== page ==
INDIANAPOLIS, Ind. — In the wake of New Year resolutions and American waistlines bulging ever outward, Indiana fertility experts are targeting lifestyles and diets as worsening culprits in preventing couples from conceiving.
Reproductive specialists say that January is traditionally a milestone month for infertile couples, in terms of making resolutions both to trim off holiday-related weight gains and to conceive some time in the New Year. In addition to requiring a perfect balance of reproductive hormones, healthy eggs and sperm, the fertility equation demands more attention than ever on maintaining healthy nutrition. The best chances of pregnancy, they say, includes a diet of the good fats found in whole dairy products plus regular exercise, as well as eliminating the obvious evils of nicotine, alcohol, and drugs.
“More and more research is supporting the idea that lifestyle and diet are a probable hindrance to fertility, and this is the time of year to be particularly focused on diet,” said Laura Reuter, M.D., medical director at Midwest Fertility Specialists, the largest single group of reproductive endocrinologists in Indiana. “At the same time, it’s becoming more of a necessity for us to preach the gospel of a healthy diet and regular physical activity, which is not always easy in the midst of winter.”
“Recent research is unlocking more of the complex puzzles of diet and activity often surprising patients as to just how delicate the proper balance can be,” said Laura Tritt, registered dietitian for Organic Health Services, a reproductive wellness center that works closely with patients of Midwest Fertility Specialists. “For example, low iron, too much or too little body fat, or even too much exercise can impair fertility,” said Tritt.
The latest research includes:
- A recent Harvard Medical School study suggests food and exercise choices may lower risk by almost 80 percent for those with ovulatory disorders.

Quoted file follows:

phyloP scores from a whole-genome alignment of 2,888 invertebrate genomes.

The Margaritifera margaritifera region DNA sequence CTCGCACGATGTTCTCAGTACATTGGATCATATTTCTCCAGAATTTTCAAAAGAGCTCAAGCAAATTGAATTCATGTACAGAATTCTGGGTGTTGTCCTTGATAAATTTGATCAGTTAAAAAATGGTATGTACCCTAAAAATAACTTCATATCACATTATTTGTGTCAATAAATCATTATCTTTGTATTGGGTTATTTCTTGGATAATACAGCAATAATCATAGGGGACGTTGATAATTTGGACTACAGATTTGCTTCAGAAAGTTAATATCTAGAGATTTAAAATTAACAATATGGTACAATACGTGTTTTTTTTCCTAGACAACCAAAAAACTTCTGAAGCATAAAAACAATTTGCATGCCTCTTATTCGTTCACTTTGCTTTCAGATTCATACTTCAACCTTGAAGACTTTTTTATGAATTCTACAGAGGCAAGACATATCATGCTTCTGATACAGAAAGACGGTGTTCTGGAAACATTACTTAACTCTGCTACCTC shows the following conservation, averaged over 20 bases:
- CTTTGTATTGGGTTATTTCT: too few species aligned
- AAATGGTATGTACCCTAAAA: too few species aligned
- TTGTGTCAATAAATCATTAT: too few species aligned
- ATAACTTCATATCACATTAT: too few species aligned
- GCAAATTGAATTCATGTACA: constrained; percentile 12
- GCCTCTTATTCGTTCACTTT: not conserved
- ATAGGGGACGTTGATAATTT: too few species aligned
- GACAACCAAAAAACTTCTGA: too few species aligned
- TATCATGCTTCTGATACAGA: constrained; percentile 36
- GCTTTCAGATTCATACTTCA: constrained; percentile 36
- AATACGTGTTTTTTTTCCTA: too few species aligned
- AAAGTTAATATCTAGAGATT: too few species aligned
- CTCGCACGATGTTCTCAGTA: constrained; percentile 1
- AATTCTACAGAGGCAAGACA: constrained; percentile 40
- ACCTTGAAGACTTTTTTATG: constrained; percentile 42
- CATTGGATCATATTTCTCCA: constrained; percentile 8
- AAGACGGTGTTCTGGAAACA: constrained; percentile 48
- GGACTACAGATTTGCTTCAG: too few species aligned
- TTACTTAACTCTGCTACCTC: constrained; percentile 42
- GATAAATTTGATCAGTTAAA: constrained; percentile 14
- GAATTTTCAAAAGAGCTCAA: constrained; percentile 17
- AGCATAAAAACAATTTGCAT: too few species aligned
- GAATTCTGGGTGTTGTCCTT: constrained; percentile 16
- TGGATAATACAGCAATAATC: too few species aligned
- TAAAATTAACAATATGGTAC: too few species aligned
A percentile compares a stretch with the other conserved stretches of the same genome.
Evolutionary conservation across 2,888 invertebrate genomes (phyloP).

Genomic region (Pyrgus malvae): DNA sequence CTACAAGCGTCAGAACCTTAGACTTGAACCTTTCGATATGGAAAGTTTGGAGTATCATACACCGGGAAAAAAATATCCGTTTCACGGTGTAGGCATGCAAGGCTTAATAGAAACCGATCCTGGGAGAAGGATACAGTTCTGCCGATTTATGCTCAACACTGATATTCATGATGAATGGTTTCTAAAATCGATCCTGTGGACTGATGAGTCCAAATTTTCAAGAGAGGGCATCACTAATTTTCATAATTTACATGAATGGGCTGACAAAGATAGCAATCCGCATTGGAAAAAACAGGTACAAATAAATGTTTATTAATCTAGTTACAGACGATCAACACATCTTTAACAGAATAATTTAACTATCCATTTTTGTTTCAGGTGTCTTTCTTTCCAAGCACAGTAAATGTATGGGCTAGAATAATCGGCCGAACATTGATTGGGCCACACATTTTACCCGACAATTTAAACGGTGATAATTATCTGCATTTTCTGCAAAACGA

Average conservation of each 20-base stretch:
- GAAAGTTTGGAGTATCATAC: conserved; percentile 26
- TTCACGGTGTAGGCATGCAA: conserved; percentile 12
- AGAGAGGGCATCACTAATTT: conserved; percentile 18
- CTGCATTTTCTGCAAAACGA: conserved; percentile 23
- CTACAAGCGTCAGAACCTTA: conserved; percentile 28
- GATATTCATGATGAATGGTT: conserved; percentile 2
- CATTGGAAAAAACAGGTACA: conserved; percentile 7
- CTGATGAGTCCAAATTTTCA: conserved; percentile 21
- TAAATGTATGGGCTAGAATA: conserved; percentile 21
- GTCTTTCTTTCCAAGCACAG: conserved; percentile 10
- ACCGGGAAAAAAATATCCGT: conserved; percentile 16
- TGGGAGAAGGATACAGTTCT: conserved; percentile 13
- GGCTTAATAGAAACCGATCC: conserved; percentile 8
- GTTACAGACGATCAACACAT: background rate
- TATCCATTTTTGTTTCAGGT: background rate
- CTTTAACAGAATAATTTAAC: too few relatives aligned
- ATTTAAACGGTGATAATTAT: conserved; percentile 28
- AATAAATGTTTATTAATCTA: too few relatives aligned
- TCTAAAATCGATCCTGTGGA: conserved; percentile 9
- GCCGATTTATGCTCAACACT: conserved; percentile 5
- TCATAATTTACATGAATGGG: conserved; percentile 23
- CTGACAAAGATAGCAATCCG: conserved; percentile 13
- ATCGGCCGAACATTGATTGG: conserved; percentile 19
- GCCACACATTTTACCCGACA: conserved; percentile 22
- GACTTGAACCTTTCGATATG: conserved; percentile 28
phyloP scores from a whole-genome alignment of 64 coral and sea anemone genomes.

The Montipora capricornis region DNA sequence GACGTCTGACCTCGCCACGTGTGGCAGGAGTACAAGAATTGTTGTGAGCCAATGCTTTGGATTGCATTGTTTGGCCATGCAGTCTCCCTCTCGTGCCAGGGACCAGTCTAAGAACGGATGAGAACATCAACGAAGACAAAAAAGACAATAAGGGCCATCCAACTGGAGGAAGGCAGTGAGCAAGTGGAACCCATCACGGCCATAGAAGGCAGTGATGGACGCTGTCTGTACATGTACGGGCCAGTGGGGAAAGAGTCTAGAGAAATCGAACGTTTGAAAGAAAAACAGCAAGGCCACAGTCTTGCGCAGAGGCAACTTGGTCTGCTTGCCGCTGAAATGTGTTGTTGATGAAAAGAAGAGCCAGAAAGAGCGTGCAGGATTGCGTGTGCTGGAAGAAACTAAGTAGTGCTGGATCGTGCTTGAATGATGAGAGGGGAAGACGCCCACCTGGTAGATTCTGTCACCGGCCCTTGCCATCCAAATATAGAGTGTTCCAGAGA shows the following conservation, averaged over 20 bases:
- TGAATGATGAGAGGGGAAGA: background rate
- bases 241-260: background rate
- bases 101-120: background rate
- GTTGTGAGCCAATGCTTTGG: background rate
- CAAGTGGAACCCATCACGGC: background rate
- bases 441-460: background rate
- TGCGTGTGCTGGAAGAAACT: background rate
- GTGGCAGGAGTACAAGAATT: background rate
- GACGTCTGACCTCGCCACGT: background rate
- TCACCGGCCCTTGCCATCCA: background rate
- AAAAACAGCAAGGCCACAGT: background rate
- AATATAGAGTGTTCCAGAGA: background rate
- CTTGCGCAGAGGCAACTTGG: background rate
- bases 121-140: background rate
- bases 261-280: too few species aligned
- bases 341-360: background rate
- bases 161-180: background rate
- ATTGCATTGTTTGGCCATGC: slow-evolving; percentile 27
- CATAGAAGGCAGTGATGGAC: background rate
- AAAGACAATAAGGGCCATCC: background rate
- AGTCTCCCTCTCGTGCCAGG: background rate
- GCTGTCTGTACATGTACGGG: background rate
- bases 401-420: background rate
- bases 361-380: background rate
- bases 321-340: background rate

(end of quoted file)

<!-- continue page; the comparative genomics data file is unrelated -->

- In February 2007, Human Reproduction reported that women who consumed one or more servings of whole-milk products a day were 27 percent less likely to experience infertility caused by a failure to ovulate than those who ate less than one serving a week. Additionally, those who ate two or more servings a day of low-fat dairy food were almost twice as likely to fail to ovulate as women who ate less than one serving a week. An extra eight-ounce serving of whole milk daily cut the risk of anovulation by more than 50 percent.
- A recent Harvard Nurses Health Study concluded that 4.5 grams of transfat per day — the amount in one glazed donut — could disrupt ovulation because transfats could indirectly lead to a rise in testosterone, which suppresses the function of the ovaries.
The analysis of 17,544 married women participating in the ongoing Nurses’ Health Study II found those with the highest fertility scores: ate less trans fat and sugar from carbohydrates; consumed more protein from vegetables than from animals; ate more fiber and iron; took more multivitamins; had a lower body mass index (BMI); exercised for longer periods of time each day; and consumed more high-fat diary products and less low-fat diary products.
The “fertility diet” is characterized by higher consumption of monounsaturated fat rather than trans fats, which is found in natural foods like nuts and avocados, and olive oil.
Women should also opt for vegetable protein rather than animal protein, low-glycemic carbohydrates like whole grains, moderate consumption of high-fat dairy, multivitamins, and iron from plants and supplements, Chavarro and Willett’s team reports.